Awarded a Michelin green star for sustainability, Alouette features an ever-changing 5-course menu, built around a contemporary cuisine with an immense respect for nature and seasonality.

At our last visit to The Inn at Little Washington, our terrific server, upon learning I was heading to Copenhagen, begged me to go to "the best restaurant in Copenhagen" - Alouette. He said that if I went, tell them he said hello and to do a specific hand gesture (not that one!) to the staff.

With a recommendation like that, Alouette was added to the itinerary.

It had quite a difficult role to fill - being the final restaurant of such a luxurious few weeks of eating and a late dinner following lunch at Noma

I happened to visit on one of their final days of what is now their previous location - around the back of a non-descript graffiti-laden building on the outskirts of town. Check out the photos below. I definitely thought I was in the wrong spot. That's by design.

When elevator opened for me to get in, I was warmly greeted by one of the restaurant staff. He knew my name, where I was headed and beckoned me to join him to head up to the restaurant. Though I wasn't aware at the time, this was Chef Nick Curtin - the restaurant's owner. To this day, I don't know if this greeting was standard fare, a stroke of luck that he was coming down as I was going up, or specifically planned for me.

Either way, it was quite an introduction.

The staff was equally friendly and intensely informal in the best of all ways. You are part of the family from the minute you arrive. I shared the greeting from my Inn at Little Washington server and did the hand signal. They absolutely erupted. Chef grabbed a number of staff members to come see and have a giggle. He then showed me a photo of that server from the evening he spent at Alouette. It is definitely not for posting here, but it was quite a hoot.

Chef Curtin is insanely likable. I want to go have a beer with him or watch the game or text him with the banality of life. Combine that with a super hip "cool" staff that all seemed to genuinely enjoy what they do for a living and that you are there to experience it...I really wanted to love Alouette. Like, really wanted to.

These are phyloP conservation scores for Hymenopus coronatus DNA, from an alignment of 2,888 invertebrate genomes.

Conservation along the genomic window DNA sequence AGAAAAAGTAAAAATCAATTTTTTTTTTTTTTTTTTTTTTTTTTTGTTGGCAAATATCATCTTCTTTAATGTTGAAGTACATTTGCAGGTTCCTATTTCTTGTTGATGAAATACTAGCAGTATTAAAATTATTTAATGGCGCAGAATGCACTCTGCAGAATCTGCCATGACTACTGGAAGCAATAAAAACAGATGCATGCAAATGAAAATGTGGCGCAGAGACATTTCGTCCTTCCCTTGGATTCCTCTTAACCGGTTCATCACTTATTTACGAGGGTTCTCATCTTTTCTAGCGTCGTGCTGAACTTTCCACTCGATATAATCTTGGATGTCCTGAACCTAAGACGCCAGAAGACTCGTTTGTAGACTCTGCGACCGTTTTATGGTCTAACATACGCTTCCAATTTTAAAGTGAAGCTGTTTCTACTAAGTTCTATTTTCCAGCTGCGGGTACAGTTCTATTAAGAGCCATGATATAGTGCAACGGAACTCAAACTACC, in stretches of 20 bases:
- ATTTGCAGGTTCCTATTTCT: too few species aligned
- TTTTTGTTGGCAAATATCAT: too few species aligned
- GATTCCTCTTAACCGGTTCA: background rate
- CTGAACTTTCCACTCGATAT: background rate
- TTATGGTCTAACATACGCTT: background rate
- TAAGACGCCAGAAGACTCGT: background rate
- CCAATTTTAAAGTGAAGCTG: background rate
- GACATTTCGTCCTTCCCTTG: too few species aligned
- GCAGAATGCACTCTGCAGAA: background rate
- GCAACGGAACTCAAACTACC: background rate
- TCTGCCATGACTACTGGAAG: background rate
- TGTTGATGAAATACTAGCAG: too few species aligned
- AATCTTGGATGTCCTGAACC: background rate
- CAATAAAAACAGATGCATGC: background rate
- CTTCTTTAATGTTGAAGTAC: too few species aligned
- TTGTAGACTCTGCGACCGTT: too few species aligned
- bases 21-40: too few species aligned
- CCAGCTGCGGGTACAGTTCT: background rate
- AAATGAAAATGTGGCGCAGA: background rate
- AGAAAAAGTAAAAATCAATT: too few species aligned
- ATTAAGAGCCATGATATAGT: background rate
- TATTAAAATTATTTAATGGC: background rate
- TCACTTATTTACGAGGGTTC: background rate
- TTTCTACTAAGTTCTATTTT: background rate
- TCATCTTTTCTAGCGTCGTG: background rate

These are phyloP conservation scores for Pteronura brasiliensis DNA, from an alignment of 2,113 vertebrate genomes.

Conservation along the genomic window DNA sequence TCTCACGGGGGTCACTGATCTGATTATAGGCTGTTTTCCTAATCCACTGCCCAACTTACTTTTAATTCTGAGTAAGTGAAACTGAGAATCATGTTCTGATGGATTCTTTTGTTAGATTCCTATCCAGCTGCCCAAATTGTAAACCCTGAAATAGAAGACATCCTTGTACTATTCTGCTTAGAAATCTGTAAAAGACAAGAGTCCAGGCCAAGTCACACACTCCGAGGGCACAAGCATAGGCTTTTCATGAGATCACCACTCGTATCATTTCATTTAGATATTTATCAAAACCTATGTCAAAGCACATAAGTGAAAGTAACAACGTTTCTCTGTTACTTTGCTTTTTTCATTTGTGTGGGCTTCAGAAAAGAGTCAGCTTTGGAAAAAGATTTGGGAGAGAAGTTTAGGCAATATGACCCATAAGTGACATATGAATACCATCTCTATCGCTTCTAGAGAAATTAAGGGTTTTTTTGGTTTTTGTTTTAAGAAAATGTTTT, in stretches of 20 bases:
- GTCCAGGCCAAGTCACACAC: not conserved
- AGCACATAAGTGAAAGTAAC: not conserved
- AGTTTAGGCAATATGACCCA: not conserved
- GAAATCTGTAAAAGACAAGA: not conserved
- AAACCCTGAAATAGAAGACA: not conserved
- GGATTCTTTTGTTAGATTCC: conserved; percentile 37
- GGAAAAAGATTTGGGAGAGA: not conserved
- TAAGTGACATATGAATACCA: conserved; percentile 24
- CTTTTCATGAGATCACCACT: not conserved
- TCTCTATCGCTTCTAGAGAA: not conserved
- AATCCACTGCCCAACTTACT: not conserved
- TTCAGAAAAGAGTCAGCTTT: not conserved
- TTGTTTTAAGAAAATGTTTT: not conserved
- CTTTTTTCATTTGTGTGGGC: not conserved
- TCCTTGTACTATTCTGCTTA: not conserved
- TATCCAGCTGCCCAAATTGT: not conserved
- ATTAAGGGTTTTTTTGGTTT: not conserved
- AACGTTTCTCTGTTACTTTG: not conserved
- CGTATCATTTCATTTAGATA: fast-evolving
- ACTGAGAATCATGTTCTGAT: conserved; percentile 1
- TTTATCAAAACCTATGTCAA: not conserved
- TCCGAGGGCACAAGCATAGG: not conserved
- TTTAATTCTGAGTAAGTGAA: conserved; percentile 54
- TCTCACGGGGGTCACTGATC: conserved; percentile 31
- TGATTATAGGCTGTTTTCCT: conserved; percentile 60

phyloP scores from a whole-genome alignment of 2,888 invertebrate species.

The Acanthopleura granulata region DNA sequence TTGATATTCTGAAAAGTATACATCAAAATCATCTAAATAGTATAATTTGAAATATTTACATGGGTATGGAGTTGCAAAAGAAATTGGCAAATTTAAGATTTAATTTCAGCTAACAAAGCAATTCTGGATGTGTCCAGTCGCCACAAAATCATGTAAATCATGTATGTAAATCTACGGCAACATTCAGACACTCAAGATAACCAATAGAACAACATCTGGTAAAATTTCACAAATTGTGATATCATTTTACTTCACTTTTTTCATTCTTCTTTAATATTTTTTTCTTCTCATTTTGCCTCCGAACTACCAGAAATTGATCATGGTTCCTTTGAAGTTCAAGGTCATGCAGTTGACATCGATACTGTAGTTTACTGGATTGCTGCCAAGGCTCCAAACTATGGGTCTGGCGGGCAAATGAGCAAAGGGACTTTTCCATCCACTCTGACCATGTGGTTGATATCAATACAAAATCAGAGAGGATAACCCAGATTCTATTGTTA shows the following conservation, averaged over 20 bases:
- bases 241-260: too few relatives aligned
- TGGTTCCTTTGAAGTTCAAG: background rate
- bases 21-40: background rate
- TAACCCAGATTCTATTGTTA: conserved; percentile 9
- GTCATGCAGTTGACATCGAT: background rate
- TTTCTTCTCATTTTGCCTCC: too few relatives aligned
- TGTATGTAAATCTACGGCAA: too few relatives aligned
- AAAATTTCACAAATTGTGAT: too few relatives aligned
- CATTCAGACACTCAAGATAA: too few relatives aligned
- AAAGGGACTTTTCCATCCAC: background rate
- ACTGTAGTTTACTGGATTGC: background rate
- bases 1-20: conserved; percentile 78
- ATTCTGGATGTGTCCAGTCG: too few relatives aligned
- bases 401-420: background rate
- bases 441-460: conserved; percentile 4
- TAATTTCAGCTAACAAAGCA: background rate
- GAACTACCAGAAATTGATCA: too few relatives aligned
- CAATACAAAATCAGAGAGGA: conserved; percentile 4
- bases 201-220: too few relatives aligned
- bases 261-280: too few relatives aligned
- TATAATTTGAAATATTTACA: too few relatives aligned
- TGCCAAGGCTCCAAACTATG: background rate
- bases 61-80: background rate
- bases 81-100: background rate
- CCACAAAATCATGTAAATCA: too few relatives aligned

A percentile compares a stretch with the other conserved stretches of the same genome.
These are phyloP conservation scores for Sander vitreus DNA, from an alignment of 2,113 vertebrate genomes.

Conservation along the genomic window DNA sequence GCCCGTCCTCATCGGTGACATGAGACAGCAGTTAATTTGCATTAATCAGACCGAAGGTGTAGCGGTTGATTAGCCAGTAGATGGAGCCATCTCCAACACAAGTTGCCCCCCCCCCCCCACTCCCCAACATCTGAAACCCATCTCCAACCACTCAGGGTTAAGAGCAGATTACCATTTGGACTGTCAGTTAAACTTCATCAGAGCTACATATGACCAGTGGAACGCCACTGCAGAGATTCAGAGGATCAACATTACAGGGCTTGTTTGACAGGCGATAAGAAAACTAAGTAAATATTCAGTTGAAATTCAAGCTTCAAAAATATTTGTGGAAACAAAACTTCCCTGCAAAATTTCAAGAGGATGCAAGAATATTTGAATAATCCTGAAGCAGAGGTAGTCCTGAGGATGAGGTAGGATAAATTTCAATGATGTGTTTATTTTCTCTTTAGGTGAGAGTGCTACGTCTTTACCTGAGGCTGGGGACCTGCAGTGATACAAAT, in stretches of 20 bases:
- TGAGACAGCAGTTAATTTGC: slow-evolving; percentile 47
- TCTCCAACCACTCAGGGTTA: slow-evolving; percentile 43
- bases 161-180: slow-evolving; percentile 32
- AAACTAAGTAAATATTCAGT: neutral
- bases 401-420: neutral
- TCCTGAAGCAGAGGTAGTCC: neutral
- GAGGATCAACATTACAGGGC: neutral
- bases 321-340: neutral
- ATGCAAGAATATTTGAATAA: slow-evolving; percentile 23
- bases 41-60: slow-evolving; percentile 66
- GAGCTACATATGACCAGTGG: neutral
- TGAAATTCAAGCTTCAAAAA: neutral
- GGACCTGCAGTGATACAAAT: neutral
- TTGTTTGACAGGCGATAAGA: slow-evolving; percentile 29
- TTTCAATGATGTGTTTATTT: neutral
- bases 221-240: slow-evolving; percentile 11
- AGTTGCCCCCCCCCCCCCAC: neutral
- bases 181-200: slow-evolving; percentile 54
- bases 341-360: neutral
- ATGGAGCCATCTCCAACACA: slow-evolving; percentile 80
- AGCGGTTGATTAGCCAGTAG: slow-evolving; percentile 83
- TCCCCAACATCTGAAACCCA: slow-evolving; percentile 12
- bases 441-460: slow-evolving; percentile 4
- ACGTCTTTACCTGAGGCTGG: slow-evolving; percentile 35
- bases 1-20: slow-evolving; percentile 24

Unfortunately, I didn't.

As I sat there, I read an article about this place and this quote from Chef Curtin stuck out:

"We are American chefs in Copenhagen.”

This was exactly the issue. The Michelin Guide describes the food here as "pared-back, balanced and sublimely flavoured, with sauces being a highlight. The open fire is used to great effect.". 

The restaurant sits in Copenhagen, the food mecca of the world known for New Nordic cuisine. Subtle, intrinsic, ingredient-forward. This meal was very, well...strong. In your face. Wrestled. Too much. Almost forced.


  • The butter was overly vinegary with its 20% apple cider reduction in it.
  • The pumpkin dish was creamy and smoky and rich and dense.
  • The monkfish was undercooked and overly sweet with elderflower.
  • The chawanmushi way over-salted.

When their signature peking duck arrived, I thought "Yes! Terrific product sitting on the plate to enjoy. Clearly they won't strongarm this!"

Then they added a plum sauce over top. I rolled my eyes (internally) knowing what was to come. Strong, bright, acidic, balsamic sauce - screaming for you palate's attention, diverting you away from the duck, which should have been the star.

Perhaps I'm missing the vision. Maybe this is their intent - come in to the mecca of beautifully subtle cooking and present bold and brash (dare I say..."American") cuisine to provide an alternative or counterbalance. Maybe it was my expectations that set this meal on its head. 

Whatever the case, I left so immensely disappointed.

The menu they hand you at the end is origami, revealing a lengthy poem. "Time is an endless circle. Each ending is a beginning. That is the chorus of Alouette." Even the menu??

I loved Chef Curtin. I loved the vibe. I loved the irreverent biker-gang type of attitude without taking itself too seriously. I loved the friendly staff. I loved the decor. I even loved the concept of most of the dishes.

I truly wish I could recommend this meal. I just can't. 

Their new location (not yet open as of this writing) seems to be more formal and subtle. They are using the same architect that designed Ikoyi in London. Perhaps their menu will change. I would revisit simply to see if my first experience was an anomaly or what was intended.

As he walked me out, I wished Chef Curtin the very best in his new venture. Restaurants are among the most difficult businesses to run. He is clearly passionate and crafts a terrific team. I hope their new expression is highly successful.

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